by Eric Boehlert
Pulling a collective Rip Van Winkle, the White House press corps has awakened from its extended nap just in time to aggressively press the new Democratic administration, just as it dogged the last Democratic president during his first days in office back in the 1990s. Conveniently skipped over during the press corps’ extended bout of shut-eye? The Bush years, of course.
Suddenly revved up and vowing to keep a hawk-like watch on the Obama administration (“I want to hold these guys accountable for what they say and do“) and all of a sudden obsessed with trivia, while glomming onto nitpicking, gotcha-style critiques, Beltway reporters have tossed aside the blanket of calm that had descended on them during the previous administration, a blanket of calm that defined their Bush coverage.
Can’t say I’m surprised about the sudden change in behavior, though. Taking the long view, I recently went back and contrasted how the press covered the first days and weeks of Clinton’s first term in 1993 with its coverage of Bush’s arrival in 2001. The difference in tone and substance was startling. (Think bare-knuckled vs. cottony soft.)
One explanation at the time of the Bush lovefest was that reporters and pundits were just so burnt out by the Clinton scandal years that they needed some downtime. They needed to relax; it was human nature. Conversely, the opposite now seems to be true: Because the press dozed for so long — because it sleepwalked through the Bush years — it just had to spring back to life with the new administration. It’s human nature.
When contrasting the early Clinton and Bush coverage, I noted it would be deeply suspicious if, in 2009, the press managed to turn up the emotional temperature just in time to cover another Democratic administration. But wouldn’t you know it, the press corps’ alarm went off right on time for Obama’s arrival last week, with the Beltway media taking down off the shelf the dusty set of contentious, in-your-face rules of engagement they practiced during the Clinton years and putting into safe storage the docile, somnambulant guidelines from the Bush era. In other words, one set of rules for Clinton and Obama, another for Bush. One standard for the Democrats; a separate, safer one, for the Republican.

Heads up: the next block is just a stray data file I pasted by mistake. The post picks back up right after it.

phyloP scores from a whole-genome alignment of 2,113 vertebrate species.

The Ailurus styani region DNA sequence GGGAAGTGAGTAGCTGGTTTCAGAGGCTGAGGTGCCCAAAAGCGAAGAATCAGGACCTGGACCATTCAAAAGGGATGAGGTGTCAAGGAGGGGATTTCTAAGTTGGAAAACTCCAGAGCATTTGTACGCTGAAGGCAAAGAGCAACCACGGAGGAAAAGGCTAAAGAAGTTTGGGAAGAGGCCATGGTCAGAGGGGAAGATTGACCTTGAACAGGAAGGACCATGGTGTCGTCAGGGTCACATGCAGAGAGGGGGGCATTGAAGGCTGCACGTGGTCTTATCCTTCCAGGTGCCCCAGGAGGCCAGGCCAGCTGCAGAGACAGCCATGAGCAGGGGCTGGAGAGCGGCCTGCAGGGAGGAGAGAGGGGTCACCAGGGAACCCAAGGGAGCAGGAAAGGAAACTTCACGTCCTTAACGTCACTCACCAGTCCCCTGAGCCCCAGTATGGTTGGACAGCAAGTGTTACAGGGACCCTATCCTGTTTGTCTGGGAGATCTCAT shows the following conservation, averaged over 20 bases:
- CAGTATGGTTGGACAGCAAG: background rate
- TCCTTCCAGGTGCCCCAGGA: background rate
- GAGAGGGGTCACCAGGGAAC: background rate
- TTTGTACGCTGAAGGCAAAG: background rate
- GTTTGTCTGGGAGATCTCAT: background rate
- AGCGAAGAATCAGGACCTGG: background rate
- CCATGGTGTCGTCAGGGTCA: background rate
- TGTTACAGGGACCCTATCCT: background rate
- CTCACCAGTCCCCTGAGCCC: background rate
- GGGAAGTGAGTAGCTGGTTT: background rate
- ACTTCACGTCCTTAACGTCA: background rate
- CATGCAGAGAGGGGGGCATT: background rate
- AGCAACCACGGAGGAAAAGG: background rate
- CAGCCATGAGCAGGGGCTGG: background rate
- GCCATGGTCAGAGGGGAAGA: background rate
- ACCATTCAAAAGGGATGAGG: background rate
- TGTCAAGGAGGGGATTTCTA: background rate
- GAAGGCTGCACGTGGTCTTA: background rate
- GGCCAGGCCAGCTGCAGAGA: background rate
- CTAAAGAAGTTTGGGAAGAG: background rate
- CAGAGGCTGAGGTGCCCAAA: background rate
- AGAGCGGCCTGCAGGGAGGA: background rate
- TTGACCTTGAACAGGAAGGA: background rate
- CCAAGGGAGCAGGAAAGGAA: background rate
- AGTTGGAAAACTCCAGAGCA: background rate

“I don’t think there is a honeymoon” for Obama, Jon Banner, the executive producer of ABC’s World News, announced last week. “The accountability starts immediately.” See, accountability suddenly reigns supreme. Just like right after Clinton was sworn in. But Bush in 2001? Not so much.
For folks who, understandably, weren’t paying attention 16 years ago or who haven’t read up on their White House media history, it’s hard to appreciate just how uncanny the similarities are between how the suddenly hyperactive, conflict-driven press corps (baited by the right to prove their independence) is dealing with Obama’s first days and how the hyperactive press dealt with Clinton’s opening days, as journalists then also seemed determined to prove their un-liberalness.
The early Clinton and Obama scripts are at times interchangeable (i.e. baseless, negative stories like the cost of Obama’s inauguration and the cost of Bill Clinton’s haircut). The only part that doesn’t fit in with the rest of the mosaic is how the press lovingly treated the Republican in 2001 during his arrival in town.
The media’s abrupt transformation last week in terms of greeting the new president — a transformation that unfolded with great pride and even apparent glee among reporters — was showcased during the new administration’s first White House press briefing, where many reporters, previously comatose during the news-free Bush-era briefings, rose up in anger and demanded answers during a contentious session.
Although President Obama swept into office pledging transparency and a new air of openness, the press hammered spokesman Robert Gibbs for nearly an hour over a slate of perceived secretive slights that have piled up quickly for the new administration. It wasn’t pretty.
And so it went at the first official White House briefing of the new Obama administration — a fiery back and forth dispelling the notion that journalists would go easy on the guy that many reports show it went easy on during the marathon primary and general election campaigns.
Halfway through the interrogation, a reporter asked succinctly: “Is the honeymoon over already?”
Curl also reported there was yelling and shouting from journalists inside the White House press room that day. (One “spat.”) Now, if you’re having trouble recalling all the times the same press corps “hammered” Bush White House spokesman Ari Fleischer for nearly an hour — yelled, shouted, and spat questions at him — back in January 2001, don’t worry, your memory isn’t going bad. It’s just that those contentious hardball sessions never actually happened.